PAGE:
JEE vs Phoenix for Full Stack Enterprise Web Application (CRUD/Calculations/Report Writing)

Hello, it’s not yet another frameworks comparison question.

My specific use case is to create a web app which will have around 20-30 views (with many fields of information); it will need calculations and also report writing (pdf/word export of documents);
I am not interested in an SPA because it will mean to duplicate the huge Model on the front-end, so I’m looking for a solution with Server Side view rendering (even though it means the pages will be constantly reloaded on each change);

I thought that Java Enterprise Edition + JSF will make my life easy in this case. But the syntax, performance and the ‘fresh wave’ of an Elixir/Phoenix app seems also very tempting. I have experience in Java, but I can take some time to learn Elixir/Phoenix.

Basically, will Phoenix be appropriate to build large forms with validation, without me having to reinvent the wheel for each page? (The app won’t need a chat or other real-time features, which I know Elixir supports really well);

I understand the benefits of each framework, but I have to make a decision and I’d appreciate your help.
Thank you.

This it shines at.

Where you may have more difficulty is with your desire to export to file formats such as MS Word. There are a few PDF libraries on, but for formats such as word processing docs there are fewer options. librex exists, but does file conversion via a local install of libreoffice rather than allow direct generation of documents ala report writers. In this area, Java is going to have far more mature and feature-rich options for you.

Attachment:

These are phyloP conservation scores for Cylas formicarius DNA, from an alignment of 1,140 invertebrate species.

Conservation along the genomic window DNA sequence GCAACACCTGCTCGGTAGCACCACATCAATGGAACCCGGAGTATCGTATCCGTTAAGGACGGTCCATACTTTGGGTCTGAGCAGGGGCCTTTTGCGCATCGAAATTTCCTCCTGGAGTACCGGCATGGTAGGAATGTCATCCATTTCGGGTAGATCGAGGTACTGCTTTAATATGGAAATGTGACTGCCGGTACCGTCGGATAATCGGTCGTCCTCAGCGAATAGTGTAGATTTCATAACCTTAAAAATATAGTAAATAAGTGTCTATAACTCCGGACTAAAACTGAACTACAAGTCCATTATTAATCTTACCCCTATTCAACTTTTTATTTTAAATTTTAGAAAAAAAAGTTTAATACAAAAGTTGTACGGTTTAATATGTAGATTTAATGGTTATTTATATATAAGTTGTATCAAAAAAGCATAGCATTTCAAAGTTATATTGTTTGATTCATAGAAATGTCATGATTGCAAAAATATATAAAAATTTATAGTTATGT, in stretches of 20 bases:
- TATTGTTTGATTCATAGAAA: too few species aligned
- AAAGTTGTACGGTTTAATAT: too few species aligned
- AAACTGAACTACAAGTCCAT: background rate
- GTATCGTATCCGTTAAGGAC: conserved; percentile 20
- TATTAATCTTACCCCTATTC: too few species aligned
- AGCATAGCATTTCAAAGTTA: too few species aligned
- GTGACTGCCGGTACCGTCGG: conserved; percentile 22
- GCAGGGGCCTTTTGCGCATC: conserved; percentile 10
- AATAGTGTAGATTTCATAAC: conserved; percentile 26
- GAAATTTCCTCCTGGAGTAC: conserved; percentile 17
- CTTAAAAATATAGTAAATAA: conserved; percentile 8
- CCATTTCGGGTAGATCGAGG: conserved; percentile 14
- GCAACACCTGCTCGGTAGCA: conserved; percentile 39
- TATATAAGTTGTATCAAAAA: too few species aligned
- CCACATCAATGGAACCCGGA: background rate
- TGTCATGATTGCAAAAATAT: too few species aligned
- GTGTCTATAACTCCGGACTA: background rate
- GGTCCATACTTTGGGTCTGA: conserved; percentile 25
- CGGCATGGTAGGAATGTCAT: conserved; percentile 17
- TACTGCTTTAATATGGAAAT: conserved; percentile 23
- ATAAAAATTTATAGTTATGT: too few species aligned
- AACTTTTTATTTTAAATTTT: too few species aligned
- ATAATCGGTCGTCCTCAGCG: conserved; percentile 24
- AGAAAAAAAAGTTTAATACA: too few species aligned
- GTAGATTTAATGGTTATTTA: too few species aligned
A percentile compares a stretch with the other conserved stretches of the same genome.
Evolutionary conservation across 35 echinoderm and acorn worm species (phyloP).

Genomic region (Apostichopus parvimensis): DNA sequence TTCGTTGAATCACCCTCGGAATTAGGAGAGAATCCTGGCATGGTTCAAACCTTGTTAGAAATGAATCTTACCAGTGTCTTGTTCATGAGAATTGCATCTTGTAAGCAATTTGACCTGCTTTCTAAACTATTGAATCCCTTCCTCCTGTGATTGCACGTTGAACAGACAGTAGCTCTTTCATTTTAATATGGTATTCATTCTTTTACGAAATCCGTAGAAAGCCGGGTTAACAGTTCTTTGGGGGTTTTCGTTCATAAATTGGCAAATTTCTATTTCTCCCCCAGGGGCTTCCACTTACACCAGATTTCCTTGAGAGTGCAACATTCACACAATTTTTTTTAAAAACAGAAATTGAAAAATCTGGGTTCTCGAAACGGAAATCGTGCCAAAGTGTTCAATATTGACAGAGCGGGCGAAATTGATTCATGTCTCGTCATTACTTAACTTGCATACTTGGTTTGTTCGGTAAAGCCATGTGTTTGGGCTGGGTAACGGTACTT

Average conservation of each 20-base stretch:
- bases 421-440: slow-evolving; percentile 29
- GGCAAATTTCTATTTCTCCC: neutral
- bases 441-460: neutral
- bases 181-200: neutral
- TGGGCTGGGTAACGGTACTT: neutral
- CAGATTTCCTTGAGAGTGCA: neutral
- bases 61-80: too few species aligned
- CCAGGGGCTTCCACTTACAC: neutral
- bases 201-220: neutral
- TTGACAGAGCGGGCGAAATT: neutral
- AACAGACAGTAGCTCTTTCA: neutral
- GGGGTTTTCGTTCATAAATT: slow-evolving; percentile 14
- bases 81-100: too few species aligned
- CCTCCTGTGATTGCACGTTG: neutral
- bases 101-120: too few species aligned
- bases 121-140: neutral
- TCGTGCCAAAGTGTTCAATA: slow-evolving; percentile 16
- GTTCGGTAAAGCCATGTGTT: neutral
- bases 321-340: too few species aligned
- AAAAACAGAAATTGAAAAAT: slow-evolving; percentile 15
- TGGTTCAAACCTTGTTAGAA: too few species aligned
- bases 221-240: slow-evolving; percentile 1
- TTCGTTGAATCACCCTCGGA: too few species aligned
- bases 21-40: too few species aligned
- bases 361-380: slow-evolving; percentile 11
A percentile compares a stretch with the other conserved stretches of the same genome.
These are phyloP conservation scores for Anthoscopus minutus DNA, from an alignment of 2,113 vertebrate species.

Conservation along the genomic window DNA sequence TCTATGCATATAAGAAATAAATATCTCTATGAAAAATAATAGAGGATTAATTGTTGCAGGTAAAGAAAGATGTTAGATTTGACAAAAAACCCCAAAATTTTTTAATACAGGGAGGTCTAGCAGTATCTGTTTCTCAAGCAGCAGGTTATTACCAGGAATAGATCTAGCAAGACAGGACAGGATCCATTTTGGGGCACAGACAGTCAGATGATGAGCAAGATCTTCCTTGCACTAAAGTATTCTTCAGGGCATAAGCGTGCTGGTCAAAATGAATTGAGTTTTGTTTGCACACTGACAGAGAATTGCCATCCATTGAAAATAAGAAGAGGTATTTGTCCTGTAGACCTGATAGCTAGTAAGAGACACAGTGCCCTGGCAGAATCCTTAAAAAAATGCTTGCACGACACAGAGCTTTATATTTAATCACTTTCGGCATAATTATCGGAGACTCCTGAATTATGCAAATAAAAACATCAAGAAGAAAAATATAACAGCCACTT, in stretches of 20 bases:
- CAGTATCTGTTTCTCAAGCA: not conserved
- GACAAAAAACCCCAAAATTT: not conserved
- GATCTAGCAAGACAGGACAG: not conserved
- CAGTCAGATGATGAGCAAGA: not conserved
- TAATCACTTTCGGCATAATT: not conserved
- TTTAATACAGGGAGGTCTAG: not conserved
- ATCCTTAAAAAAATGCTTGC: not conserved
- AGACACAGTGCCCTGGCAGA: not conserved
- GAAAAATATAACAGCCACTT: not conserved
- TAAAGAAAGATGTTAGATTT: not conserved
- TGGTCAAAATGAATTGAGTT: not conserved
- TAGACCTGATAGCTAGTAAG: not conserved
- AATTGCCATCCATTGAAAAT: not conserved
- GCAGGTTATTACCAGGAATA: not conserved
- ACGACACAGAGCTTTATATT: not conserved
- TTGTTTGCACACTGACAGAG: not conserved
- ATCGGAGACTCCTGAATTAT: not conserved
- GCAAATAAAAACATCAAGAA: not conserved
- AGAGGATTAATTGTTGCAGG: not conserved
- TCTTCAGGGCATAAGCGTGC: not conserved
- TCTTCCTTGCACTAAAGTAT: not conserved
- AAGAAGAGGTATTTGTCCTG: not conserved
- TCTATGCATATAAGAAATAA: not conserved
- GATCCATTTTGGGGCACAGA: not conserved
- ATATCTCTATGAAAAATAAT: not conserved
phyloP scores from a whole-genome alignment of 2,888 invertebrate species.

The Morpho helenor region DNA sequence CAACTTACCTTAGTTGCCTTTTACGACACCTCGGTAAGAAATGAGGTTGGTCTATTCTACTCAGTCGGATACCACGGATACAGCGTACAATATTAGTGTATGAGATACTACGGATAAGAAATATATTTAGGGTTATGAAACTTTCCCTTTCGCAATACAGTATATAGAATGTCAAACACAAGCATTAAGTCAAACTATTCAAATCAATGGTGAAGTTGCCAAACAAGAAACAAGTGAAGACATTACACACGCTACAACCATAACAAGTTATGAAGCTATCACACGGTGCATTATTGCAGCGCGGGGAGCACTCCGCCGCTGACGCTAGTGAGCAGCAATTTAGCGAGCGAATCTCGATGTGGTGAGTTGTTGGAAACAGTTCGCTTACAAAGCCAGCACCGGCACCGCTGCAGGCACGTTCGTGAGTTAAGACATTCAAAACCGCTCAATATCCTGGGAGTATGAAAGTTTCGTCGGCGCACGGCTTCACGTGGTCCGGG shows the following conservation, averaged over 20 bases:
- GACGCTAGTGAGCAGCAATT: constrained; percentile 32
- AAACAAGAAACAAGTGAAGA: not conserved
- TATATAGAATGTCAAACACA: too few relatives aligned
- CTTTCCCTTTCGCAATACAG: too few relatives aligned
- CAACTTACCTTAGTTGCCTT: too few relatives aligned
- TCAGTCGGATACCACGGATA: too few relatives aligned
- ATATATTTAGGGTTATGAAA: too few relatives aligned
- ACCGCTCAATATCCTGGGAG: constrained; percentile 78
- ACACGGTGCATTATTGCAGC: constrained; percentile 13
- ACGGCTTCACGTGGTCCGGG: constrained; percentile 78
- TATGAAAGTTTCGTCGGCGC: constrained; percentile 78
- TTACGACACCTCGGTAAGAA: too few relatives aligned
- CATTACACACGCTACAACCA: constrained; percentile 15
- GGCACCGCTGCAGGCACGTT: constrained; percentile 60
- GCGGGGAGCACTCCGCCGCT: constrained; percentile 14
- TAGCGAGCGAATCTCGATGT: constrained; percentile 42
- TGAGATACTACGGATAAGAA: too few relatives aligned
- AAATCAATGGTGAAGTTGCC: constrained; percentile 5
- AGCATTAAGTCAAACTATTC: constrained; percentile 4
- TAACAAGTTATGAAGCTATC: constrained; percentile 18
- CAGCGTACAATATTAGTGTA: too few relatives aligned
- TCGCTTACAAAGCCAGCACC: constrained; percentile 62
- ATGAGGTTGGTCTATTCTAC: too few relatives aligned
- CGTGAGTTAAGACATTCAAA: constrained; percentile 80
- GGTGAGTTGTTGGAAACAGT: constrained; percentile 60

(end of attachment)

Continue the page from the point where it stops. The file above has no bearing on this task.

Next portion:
If you can live with (or even help improve!) that, Elixir’s other benefits (including, but not limited to, developer satisfaction) make it a very attractive option for such things.


Eh, I generate docx and so forth by just generating the xml files then zipping them up directly. A good template makes that trivial.


I remember the time where I’ve once generated cards with coupon codes with by drawing such cards in Inkscape (which produces SVG files), and writing the text I needed to replace between curly brackets ({{var}}) inside Inkscape, of course. Then, I would treat the whole SVG file as a Jinja template, and simple replace the text. After that, I don’t remember if I used Inkscape to export the SVG as PDF again or if I used Qt’s SVG renderer, but the whole idea of writing an SVG template directly in Inkscape was very cool.


I’ll probably get shot here, but I would choose Java for the libraries it already has IF you don’t have time to study all the workarounds such as generating your own xml for docx. Maybe you’ll need more strange ways to access different databases for generating those reports, maybe even legacy ones, if it is true then integrating Ecto and even pure drivers would cause a lot of pain. CRUD almost all web frameworks handles well. The problem also might come from the calculations, which kind are they? If they are some what heavy such as financial computation then Elixir might not suit good.

But since you want some better developer experience I would recommend Spring Boot with Kotlin, IntelliJ has a superb support for both of them, you get all libraries you need to do the strange things, a nice new syntax and null pointer avoidance from Kotlin.